Two? Sure, gives you a shoulder to lean/ cry on, a sounding board, and added expertise (in general, one is client facing, and the other is the techie/ content person). But, what if you have completely divergent views on a critical topic?

Hence, as a tie breaker – Three? Looks like VCs prefer 3. An old, but interesting article shows empirical evidence for the magic number to be —- yeah yeah it’s stat so it has to be weird —– 2.09 :). Also, this article on the “unicorn club” – i.e., those with Billion dollar valuations in recent years, seems to show that 3 is the magic number…

I agree – 2 to 3 is a good number. But, in our case, 4 worked well mainly because we were a cross border organisation – the market was primarily in the U.S., and development in India. So, both geographies needed the shoulders to cry on/ lean on – and sometimes bitch to, (about the other 2 πŸ™‚ ).

Ofcourse, the more founders you add, the more “noise” from fighting interpersonal battles emerges, and ofcourse, your share of the pie keeps getting diluted.

On this point, what do u do when u feel one is not pulling weight, or if you have a clash. Most startup failures are attributable to founder clash. Zuckerberg’s arguably ruthless treatment of his “co-founders” has been made famous in the movie The Social Network (watch this clip at 1.23-ish). Most people suggest a parting of ways is the best – if not the most pleasant option. Speaking for myself, we couldn’t do it ever. Not that we had major clashes, but there were times when one of us suggested that they just couldn’t work with someone else – and the others would step in, and say – “Hey, we started as a team, we will finish as a team, come what may”. Maybe not wise, in retrospect; but certainly easier to live with our own consciences – clearly, we are no Zuckerbergs πŸ™‚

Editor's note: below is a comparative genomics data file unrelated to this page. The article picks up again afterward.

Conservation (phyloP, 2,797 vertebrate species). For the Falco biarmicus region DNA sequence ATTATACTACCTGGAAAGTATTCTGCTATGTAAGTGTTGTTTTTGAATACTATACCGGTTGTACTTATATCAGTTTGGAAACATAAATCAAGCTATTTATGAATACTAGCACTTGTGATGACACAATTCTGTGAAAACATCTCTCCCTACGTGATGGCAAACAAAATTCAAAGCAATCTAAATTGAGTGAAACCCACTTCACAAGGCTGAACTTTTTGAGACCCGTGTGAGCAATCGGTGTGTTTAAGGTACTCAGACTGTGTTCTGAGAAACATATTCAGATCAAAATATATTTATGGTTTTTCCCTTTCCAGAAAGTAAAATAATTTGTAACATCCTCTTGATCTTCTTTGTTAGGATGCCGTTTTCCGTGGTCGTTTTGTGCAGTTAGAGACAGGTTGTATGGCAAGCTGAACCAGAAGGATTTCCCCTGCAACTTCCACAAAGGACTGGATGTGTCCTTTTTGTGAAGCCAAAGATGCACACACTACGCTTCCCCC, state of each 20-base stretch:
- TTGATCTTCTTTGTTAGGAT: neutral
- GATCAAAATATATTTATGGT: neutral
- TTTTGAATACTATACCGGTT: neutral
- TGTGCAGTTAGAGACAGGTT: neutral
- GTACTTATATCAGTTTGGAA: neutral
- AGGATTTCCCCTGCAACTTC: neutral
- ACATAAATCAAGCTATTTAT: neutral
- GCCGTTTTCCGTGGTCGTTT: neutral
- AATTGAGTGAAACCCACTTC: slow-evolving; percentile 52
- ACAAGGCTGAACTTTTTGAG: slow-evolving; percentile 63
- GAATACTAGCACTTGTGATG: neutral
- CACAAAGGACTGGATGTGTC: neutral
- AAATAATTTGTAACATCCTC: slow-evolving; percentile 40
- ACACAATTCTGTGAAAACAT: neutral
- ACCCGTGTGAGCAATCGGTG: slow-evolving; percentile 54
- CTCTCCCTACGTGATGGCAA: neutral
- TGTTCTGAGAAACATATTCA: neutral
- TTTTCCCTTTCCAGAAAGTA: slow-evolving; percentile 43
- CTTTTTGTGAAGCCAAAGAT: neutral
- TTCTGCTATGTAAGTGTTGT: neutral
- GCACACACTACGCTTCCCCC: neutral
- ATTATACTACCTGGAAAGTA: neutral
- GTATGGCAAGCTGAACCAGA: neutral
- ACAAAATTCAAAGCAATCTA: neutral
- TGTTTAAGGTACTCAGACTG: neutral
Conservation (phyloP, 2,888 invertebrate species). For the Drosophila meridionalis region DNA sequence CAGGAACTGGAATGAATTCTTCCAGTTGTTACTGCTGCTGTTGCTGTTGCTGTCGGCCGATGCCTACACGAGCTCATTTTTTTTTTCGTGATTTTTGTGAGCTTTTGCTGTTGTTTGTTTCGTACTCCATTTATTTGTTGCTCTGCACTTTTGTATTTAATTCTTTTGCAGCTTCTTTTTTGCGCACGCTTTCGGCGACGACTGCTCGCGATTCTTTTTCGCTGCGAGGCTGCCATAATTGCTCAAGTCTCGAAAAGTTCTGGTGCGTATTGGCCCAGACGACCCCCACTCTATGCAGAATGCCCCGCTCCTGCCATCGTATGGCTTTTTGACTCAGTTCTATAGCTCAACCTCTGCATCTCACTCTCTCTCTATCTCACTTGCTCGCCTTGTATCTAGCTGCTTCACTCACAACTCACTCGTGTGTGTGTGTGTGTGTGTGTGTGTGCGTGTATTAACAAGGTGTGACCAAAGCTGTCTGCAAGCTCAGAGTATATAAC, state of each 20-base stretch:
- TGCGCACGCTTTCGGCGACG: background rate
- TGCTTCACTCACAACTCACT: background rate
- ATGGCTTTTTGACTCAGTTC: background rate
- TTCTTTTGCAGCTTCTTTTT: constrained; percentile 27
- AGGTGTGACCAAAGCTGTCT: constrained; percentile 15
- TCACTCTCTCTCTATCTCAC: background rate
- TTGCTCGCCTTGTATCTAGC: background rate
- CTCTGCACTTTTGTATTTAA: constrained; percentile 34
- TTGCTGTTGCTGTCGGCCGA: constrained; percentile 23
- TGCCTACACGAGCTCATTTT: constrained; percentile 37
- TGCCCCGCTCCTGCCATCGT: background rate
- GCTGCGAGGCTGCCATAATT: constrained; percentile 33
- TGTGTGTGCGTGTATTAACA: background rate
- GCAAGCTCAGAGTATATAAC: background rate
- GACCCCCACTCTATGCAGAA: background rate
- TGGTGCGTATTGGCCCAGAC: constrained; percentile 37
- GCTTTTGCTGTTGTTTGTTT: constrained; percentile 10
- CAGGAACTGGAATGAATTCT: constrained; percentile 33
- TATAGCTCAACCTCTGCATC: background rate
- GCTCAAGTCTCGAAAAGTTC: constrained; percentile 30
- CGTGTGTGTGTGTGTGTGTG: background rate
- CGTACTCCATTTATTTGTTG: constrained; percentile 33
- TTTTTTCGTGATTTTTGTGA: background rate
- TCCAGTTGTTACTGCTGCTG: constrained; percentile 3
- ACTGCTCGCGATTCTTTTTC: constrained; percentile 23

On the search for a good co-founder, this article is a good read, and has a few good examples. A further few interesting tips on hiring non-technical co-founders can be read in this article

Finally, I think there is no magic number honestly, it is what you feel the need for/ can make happen. If you feel you need skills in areas you cannot provide, and can find the “right” people for it, for sure, go ahead and look. What is important is that they should have complementary skills, and the right chemistry.

Even the “unicorn club” analysis shows that Ninety percent of co-founding teams comprise people who have years of history together, either from school or work; 60 percent have co-founders who worked together; and 46 percent who went to school together. But, teams that worked together have driven more value per company than those who went to school together.!

I think the defining opinion on this topic can be found in the following article.

So, don’t spend too much time over thinking this problem – it IS an important one, just like marriage, but, do what feels right to you – the money will follow πŸ™‚